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plest kind of sandal worn, consisting of a sole with little more to fasten it to the foot than a strap across the instep) constituted a corporation or college of Rome.
The solea were generally worn by the higher classes only, for lightness and convenience, in the house; the shoes (calceus) being worn out of doors. The soccus was the intermediate covering for the foot, being something between the solea and the calceus; it was, in fact, precisely like the modern slipper, and could be cast of at pleasure, as it did not fit closely, and was secured by no tie. This, like the solea and crepida, was worn by the lower classes and country people; and hence, the comedians wore such cheap and common coverings for the feet, to contrast with the cothurnus or buskin of the tragedians, which they assumed, as it was adapted to be part of a grand and stately attire. Hence the term applied to theatrical performers “ brethren of the sock and buskin,” and as this distinction is both ancient and curious, specimens of both are here given from antique authorities. The side and front views of the sock (Nos. 1, 2) are copied from a painting of a buffoon, who is dancing in loose yellow slippers, one of the commonest colors in which the leather used for their construction was dyed. Such slippers were made to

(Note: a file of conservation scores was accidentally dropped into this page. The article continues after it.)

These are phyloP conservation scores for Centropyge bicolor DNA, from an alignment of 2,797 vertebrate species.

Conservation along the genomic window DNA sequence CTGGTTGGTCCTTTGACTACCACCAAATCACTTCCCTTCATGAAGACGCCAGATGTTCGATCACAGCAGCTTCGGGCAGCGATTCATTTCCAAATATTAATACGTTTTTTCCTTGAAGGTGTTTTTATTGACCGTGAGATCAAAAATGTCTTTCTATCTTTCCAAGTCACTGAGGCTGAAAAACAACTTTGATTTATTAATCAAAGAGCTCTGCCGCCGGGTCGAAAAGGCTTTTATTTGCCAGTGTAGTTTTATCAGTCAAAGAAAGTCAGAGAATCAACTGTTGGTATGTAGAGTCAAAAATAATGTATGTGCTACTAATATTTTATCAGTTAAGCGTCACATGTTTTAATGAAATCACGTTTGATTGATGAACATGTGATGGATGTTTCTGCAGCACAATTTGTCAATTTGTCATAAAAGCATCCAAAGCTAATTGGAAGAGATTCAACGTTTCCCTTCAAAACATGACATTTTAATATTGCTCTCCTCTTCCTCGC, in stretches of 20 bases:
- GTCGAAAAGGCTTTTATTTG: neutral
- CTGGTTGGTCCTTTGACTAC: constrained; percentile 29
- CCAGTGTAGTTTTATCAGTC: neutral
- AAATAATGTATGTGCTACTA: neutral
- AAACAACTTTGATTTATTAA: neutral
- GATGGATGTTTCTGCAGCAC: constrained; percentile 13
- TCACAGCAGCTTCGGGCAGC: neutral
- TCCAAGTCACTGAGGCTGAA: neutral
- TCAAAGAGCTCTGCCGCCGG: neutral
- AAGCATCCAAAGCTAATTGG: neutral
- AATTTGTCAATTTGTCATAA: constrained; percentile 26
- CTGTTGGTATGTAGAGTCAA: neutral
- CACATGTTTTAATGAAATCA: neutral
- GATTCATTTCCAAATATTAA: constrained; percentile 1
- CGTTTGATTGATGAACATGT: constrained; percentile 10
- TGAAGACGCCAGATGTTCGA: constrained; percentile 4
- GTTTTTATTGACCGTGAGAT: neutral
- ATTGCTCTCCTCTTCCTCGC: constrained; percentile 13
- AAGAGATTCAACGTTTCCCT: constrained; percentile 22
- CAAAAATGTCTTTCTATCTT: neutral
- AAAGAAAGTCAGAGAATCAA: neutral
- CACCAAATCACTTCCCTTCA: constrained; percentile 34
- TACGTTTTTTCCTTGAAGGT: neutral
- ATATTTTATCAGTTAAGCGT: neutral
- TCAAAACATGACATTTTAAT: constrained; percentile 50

fit both feet indifferently, but the more finished boots and shoes were made for one foot only from the earliest period. The cothurnus (fig. 3) was a boot of thc highest kind, reaching above the calf of the leg, and sometimes as far as the knee. It was laced as the boots of the ancients always were, down the front, the object of such an arrangement being to make them fit the leg as closely as possible, and the skin of which they were made was dyed purple, and other gay colors; the head and paws
of the wild animal were sometimes allowed to hang around the leg from the upper part of the cothurnus, to which it formed a graceful addition; an example is given upon our 2d plate, fig. 1, which is a side-view of such an ornamented boot, decorated all over with a pattern like the Grecian volute.
The sole of the cothurnus was. of the ordinary thickness in general, but it was occasionally made much thicker by the insertion of slices of cork when the wearer wished to add to his height, and thus the Athenian tragedians, who assumed this boot as the most dignified of coverings for the feet, had the soles made unusually thick, in order that it might add to the magnitude and dignity of their whole appearance.
The unchanging nature of a commodious fashion capable of adoption by the lower classes, may be well illustrated by fig. 2, plate II., which delineates the shoe or sandal worn by the rustics of ancient Rome. It is formed of a skin turned over the foot, and secured by thongs passing through the sides, and over the toe, crossing each other over the instep, and secured firmly round the ankle. Any person familiar with the prints of Pinelli, pictures of the modern brigands of the Abruzzi, or the models of the latter worthies in terra-cotta, to be met with in most curiosity-shops, will at once recognise those they wear as being of the same form. The traveller who has visited modern Rome, will also remember to have seen them on the feet of the peasantry who traverse the Pontine marshes; and the older Irish, and the comparatively modern Highlander, both wore similar ones; they were formed of the skin of the cow or deer, with the hair on them, and were held on the feet by